January 2011 Dental News
Fighting the Fight for Healthy Teeth
"It is known that teeth can protect themselves, to some extent, from attack by bacteria but that inflammation within a tooth can be damaging and, in extreme cases, lead to abscess or death of the tooth. New research published in BioMed Central's open access journal BMC Immunology shows that odontoblast cells are part of the immune system and fight to protect teeth from decay."
Healthy Gums, Healthy Lungs: Maintaining Healthy Teeth and Gums May Reduce Risk for Pneumonia, Chronic Obstructive Pumonary Disease
"Maintaining periodontal health may contribute to a healthy respiratory system, according to research published in the Journal of Periodontology. A new study suggests that periodontal disease may increase the risk for respiratory infections, such as chronic obstructive pulmonary disease (COPD) and pneumonia. These infections, which are caused when bacteria from the upper throat are inhaled into the lower respiratory tract, can be severely debilitating and are one of the leading causes of death in the U.S.
The study included 200 participants between the ages of 20 and 60 with at least 20 natural teeth. Half of the participants were hospitalized patients with a respiratory disease such as pneumonia, COPD, or acute bronchitis, and the other half were healthy control subjects with no history of respiratory disease. Each participant underwent a comprehensive oral evaluation to measure periodontal health status."
Young People With Asthma Run a Greater Risk of Developing Caries
"Children and adolescents with asthma have somewhat more caries and suffer more often from gingivitis (gingival inflammation) than people of similar age without asthma. This is the conclusion of a thesis presented at the Sahlgrenska Academy.
The work presented in the thesis has examined children, adolescents and young adults in the age groups 3, 6, 12-16 and 18-24, with and without asthma. The first study revealed that 3- year-olds who suffer from asthma have more caries than 3-year-olds without asthma. "The children with asthma had a greater tendency to breathe through the mouth; they became dry in the mouth and were therefore given sugary drinks more often. This may have contributed to them developing higher cariesprevalence," explains Malin Stensson, dental hygienist and researcher at the Department of Cariology, Institute of Odontology at the Sahlgrenska Academy."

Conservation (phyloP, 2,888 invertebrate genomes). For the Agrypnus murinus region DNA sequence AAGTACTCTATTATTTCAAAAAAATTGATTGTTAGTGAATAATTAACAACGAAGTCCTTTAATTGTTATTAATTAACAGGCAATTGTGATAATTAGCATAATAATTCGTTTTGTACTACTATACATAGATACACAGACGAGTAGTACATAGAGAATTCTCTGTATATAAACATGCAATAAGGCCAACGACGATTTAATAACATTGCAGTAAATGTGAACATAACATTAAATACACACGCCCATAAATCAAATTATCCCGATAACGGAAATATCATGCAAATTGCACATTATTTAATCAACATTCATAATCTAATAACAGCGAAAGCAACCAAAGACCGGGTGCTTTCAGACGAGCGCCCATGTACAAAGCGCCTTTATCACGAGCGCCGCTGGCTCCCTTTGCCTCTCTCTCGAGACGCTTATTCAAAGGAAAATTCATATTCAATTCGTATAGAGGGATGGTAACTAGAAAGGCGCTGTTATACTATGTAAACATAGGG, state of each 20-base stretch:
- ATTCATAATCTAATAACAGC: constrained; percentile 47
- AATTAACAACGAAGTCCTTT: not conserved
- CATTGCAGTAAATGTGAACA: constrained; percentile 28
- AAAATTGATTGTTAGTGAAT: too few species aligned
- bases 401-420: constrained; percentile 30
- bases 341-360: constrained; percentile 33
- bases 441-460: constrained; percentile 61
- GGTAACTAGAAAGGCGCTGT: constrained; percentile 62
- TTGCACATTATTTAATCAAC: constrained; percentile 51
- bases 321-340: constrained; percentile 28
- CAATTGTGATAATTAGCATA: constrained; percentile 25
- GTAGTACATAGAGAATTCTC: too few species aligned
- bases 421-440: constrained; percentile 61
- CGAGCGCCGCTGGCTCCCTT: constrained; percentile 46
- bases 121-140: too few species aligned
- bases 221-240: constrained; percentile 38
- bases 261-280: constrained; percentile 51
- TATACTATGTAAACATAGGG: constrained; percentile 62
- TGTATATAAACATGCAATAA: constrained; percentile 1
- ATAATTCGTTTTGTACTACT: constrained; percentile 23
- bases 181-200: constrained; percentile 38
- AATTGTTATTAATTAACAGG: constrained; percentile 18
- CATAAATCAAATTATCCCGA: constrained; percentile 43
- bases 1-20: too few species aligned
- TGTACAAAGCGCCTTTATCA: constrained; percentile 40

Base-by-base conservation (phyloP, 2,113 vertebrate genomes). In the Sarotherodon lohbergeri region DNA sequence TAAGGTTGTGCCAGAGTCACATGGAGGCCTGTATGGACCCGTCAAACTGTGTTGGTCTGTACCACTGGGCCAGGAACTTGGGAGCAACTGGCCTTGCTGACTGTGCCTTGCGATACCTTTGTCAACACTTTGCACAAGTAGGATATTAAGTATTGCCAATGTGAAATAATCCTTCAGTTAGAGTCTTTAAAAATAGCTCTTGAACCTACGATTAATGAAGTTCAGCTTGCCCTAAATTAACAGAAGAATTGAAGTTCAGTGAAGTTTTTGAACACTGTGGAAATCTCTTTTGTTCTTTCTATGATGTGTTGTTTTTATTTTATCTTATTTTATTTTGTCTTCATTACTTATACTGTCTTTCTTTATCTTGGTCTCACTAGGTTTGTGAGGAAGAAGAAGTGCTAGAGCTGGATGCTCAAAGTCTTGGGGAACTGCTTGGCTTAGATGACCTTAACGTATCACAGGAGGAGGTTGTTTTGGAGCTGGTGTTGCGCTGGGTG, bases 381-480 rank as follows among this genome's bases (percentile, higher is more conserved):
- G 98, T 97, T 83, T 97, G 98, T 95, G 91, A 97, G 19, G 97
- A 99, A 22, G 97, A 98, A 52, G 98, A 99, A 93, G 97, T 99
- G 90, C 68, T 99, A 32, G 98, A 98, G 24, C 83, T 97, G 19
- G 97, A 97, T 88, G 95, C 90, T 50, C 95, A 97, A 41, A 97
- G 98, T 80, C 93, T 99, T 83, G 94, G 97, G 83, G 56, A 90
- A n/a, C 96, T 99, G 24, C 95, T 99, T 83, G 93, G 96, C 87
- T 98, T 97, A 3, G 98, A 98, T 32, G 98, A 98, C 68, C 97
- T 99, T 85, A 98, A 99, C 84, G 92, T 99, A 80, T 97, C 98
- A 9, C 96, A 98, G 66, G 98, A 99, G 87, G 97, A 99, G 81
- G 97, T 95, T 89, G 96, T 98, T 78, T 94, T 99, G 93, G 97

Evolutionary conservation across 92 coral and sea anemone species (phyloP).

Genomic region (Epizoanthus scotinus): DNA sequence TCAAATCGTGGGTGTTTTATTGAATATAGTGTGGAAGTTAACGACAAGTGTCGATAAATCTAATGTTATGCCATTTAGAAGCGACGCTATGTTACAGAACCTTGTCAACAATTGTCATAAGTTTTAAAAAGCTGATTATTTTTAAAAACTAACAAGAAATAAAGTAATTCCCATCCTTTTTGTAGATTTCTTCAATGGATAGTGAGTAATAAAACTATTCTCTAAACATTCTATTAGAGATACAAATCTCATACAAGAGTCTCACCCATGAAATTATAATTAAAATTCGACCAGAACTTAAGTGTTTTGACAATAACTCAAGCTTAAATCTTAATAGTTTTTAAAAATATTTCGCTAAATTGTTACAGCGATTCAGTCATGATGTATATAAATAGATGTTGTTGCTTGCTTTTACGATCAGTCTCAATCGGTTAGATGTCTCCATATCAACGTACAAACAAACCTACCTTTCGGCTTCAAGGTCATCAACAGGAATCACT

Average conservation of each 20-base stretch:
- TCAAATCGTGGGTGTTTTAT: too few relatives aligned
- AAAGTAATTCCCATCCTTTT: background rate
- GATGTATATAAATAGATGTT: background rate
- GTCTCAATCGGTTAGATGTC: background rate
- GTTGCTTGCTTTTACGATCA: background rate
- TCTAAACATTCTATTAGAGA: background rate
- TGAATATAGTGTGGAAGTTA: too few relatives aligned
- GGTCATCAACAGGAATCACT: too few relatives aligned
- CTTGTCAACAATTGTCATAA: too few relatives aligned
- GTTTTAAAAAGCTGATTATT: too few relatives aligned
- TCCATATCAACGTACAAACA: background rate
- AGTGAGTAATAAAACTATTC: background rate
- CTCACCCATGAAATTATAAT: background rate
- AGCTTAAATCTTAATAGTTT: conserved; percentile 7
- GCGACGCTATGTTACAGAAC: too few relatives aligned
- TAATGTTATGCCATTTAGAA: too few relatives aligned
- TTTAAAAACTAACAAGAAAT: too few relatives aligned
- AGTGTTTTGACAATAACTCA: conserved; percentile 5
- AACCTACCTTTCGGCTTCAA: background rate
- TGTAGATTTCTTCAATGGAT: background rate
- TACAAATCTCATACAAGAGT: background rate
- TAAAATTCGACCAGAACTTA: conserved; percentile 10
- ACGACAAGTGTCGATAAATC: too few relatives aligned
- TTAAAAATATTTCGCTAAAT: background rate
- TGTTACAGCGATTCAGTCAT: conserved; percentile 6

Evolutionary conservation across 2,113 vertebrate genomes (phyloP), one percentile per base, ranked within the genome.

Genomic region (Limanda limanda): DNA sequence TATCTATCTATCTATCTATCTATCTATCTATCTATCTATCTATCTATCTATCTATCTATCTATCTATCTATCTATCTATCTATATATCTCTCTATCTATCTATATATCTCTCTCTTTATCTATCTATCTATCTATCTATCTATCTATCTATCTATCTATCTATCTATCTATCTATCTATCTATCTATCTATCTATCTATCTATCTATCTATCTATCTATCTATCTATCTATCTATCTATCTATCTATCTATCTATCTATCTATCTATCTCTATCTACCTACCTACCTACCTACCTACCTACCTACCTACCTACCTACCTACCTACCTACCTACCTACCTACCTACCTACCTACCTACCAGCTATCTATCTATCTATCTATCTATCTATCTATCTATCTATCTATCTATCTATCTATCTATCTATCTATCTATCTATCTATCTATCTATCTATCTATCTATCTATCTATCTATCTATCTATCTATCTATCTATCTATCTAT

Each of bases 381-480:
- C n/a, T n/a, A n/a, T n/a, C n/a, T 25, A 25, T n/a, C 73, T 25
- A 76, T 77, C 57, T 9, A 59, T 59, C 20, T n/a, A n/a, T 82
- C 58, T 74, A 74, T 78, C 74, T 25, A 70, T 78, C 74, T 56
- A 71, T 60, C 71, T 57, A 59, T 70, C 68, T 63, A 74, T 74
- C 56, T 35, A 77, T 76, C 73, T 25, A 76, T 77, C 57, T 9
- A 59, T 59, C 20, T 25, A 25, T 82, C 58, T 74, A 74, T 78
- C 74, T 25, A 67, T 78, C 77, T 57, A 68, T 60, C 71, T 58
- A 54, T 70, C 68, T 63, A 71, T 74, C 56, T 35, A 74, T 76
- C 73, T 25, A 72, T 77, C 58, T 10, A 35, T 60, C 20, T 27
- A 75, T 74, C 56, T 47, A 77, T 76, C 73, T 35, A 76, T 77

New Device Set To Combat Fear Of The Dentist's Drill
"An innovative device which cancels out the noise of the dental drill could spell the end of people's anxiety about trips to the dentist, according to experts at King's College London, Brunel University and London South Bank University, who pioneered the invention.
It is widely known that the sound of the dental drill is the prime cause of anxiety about dental treatment, and some patients avoid trips to the dentist because of it. This new device could help address people's fears and encourage them to seek the oral healthcare treatment they need."
HHS Aims To Lower Fluoride In Drinking Water
"Fluoride in drinking water is a contentious issue, scientists say it protects our teeth from decay, while a considerable number of people have been campaigning against water fluoridation, saying it is harmful for health. Today, the HSS (US Department of Health and Human Service) and the EPA (US Environmental Protection Agency) have announced they are taking steps to make sure guidelines and standards on fluoride in drinking water continue protecting dental health, but at the lowest possible levels."
The General Level Of Oral Health In The UK Is Improving, UK Government Figures Show
"The 2009 Adult Dental Health Survey found the proportion of adults in England with visible decay has fallen by a fifth since the last survey in 1998.
The change in Northern Ireland was found to be similar, declining by almost a quarter, however, there has been a small increase in Wales of two percent - Scotland did not take part in the survey."
Dental News ArchiveDecember 2010